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robertogreco : threat   1

David Graeber • Dead zones of the imagination: on violence, bureaucracy, and interpretive labor
"We are not used to thinking of nursing homes or banks or even HMOs as violent institutions—except perhaps in the most abstract and metaphorical sense. But the violence I’m referring to here is not epistemic. It’s quite concrete. All of these are institutions involved in the allocation of resources within a system of property rights regulated and guaranteed by governments in a system that ultimately rests on the threat of force. “Force,” in turn, is just a euphemistic way to refer to violence.

All of this is obvious enough. What’s of ethnographic interest, perhaps, is how rarely citizens in industrial democracies actually think about this fact, or how instinctively we try to discount its importance. This is what makes it possible, for example, for graduate students to be able to spend days in the stacks of university libraries poring over theoretical tracts about the declining importance of coercion as a factor in modern life, without ever reflecting on that fact that, had they insisted on their right to enter the stacks without showing a properly stamped and validated ID, armed men would indeed be summoned to physically remove them, using whatever force might be required. It’s almost as if the more we allow aspects of our everyday existence to fall under the purview of bureaucratic regulations, the more everyone concerned colludes to downplay the fact (perfectly obvious to those actually running the system) that all of it ultimately depends on the threat of physical harm."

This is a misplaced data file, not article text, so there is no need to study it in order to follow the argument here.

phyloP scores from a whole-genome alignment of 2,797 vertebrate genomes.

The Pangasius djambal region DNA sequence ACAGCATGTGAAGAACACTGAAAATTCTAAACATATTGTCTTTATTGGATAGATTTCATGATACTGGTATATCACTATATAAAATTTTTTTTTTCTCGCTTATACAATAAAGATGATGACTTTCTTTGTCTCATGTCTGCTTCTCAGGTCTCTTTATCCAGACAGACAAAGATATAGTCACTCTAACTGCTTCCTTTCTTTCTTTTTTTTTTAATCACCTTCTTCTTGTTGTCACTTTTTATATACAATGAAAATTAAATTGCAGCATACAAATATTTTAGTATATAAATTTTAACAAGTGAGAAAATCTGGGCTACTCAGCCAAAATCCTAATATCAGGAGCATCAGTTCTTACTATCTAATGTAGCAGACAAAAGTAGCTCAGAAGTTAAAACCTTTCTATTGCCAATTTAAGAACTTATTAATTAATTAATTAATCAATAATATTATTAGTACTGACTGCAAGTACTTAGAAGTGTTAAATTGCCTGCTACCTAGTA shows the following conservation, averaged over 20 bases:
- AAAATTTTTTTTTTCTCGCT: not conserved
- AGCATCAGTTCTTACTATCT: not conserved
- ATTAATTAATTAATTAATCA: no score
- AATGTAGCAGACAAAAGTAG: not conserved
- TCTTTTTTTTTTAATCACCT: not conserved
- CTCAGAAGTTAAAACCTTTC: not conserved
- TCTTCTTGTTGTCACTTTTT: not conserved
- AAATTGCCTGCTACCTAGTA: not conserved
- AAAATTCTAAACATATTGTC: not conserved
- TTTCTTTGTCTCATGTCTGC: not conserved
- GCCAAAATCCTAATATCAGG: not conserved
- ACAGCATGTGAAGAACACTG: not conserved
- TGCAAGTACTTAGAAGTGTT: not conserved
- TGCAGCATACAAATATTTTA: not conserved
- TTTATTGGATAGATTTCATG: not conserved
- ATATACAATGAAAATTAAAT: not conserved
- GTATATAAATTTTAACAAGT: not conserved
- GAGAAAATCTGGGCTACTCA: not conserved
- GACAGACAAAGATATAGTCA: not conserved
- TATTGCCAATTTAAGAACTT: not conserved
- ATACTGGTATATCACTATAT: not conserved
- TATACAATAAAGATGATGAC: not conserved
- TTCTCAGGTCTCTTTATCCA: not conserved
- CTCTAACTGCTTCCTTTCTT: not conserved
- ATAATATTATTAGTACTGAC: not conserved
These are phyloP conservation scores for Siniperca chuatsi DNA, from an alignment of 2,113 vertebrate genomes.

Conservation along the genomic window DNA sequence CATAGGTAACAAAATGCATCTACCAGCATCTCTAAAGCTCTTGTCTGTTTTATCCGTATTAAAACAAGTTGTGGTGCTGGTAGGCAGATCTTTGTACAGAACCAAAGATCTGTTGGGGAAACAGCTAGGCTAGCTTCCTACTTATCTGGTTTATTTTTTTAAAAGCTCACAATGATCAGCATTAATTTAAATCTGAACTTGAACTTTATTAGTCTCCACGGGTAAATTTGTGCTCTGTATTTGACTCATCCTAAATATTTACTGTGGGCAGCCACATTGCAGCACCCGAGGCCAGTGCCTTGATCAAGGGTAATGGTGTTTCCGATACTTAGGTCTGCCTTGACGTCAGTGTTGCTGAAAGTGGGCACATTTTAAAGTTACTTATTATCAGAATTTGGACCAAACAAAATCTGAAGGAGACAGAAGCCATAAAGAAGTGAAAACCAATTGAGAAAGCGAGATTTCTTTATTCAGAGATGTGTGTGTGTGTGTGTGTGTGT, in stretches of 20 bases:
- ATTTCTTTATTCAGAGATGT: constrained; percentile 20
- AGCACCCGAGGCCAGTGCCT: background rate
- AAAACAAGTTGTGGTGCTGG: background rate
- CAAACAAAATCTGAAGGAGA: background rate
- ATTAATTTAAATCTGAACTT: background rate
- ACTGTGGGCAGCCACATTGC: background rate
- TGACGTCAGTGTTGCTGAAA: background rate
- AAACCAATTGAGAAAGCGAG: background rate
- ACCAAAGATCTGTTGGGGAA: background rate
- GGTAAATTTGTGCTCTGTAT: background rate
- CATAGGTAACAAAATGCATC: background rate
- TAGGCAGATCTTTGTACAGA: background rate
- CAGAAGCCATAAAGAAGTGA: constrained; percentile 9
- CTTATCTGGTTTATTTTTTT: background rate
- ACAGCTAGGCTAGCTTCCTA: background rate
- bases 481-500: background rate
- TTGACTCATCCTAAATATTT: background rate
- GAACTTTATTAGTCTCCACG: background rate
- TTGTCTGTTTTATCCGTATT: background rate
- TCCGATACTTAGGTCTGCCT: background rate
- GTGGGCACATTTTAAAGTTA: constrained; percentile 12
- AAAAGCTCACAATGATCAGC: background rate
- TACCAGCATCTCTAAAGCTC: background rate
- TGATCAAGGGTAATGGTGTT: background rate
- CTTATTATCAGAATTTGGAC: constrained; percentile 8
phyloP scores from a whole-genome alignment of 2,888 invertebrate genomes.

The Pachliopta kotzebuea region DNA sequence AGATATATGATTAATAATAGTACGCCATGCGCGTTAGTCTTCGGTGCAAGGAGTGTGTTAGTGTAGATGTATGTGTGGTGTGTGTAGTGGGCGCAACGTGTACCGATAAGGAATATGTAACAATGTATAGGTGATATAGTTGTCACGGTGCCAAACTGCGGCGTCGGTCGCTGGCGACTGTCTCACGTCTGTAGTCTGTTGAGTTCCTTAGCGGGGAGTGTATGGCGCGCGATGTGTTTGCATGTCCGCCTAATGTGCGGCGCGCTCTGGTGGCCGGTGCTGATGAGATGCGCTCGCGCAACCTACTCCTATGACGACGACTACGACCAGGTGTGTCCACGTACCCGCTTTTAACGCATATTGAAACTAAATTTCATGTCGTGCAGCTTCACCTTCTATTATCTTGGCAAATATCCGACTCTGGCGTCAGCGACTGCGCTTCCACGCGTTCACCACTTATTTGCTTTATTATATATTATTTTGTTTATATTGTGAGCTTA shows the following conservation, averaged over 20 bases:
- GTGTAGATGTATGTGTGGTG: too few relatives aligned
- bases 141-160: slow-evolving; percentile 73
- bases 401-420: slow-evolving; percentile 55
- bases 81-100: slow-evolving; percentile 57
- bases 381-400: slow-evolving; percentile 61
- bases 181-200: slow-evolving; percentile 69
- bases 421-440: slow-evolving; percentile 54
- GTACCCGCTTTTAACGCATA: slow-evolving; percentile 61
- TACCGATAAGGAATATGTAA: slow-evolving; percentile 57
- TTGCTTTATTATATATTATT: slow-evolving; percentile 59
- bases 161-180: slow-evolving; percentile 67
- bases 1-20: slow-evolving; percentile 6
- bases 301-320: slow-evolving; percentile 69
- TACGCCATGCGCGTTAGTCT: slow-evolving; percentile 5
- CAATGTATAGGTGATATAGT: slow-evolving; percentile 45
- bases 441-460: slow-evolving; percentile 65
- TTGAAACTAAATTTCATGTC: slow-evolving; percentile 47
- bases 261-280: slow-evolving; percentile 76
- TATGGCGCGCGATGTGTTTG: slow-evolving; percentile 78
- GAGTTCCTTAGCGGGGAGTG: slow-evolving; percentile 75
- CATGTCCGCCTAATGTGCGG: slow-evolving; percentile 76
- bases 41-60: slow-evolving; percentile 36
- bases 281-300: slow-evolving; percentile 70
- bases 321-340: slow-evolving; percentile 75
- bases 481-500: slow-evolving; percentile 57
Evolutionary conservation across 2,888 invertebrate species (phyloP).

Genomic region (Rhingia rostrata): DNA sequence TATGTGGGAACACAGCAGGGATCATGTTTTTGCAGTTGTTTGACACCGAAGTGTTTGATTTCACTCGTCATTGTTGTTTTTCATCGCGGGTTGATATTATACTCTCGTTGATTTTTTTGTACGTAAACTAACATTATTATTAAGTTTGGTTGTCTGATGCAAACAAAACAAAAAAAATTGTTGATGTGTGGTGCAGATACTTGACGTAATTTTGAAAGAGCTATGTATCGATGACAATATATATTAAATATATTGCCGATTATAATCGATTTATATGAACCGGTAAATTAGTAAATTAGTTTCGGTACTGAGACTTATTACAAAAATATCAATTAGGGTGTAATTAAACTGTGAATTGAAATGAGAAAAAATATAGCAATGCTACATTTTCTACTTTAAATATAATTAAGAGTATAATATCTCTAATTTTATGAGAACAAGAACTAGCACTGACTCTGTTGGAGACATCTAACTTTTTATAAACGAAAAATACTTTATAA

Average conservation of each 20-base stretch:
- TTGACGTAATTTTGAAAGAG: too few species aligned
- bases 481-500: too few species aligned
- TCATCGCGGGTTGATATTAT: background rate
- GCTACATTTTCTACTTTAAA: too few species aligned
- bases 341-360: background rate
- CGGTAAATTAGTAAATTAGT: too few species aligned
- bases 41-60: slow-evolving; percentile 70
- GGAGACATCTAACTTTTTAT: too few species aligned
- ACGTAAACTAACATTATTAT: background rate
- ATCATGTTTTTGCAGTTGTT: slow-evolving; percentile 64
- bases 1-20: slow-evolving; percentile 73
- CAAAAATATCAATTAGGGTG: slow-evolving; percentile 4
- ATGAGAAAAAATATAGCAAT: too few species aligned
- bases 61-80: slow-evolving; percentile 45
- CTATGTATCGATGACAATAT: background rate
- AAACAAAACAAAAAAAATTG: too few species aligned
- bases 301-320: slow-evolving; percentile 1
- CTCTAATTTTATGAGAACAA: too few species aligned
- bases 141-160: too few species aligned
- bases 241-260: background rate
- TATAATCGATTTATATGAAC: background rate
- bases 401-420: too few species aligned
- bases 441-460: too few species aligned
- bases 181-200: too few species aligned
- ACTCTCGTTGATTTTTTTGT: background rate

sociology  violence  davidgraeber  2006  bureaucracy  force  coercion  threat  capitalism  property  ownership  latecapitalism  propertyrights  via:ayjay 
april 2017 by robertogreco

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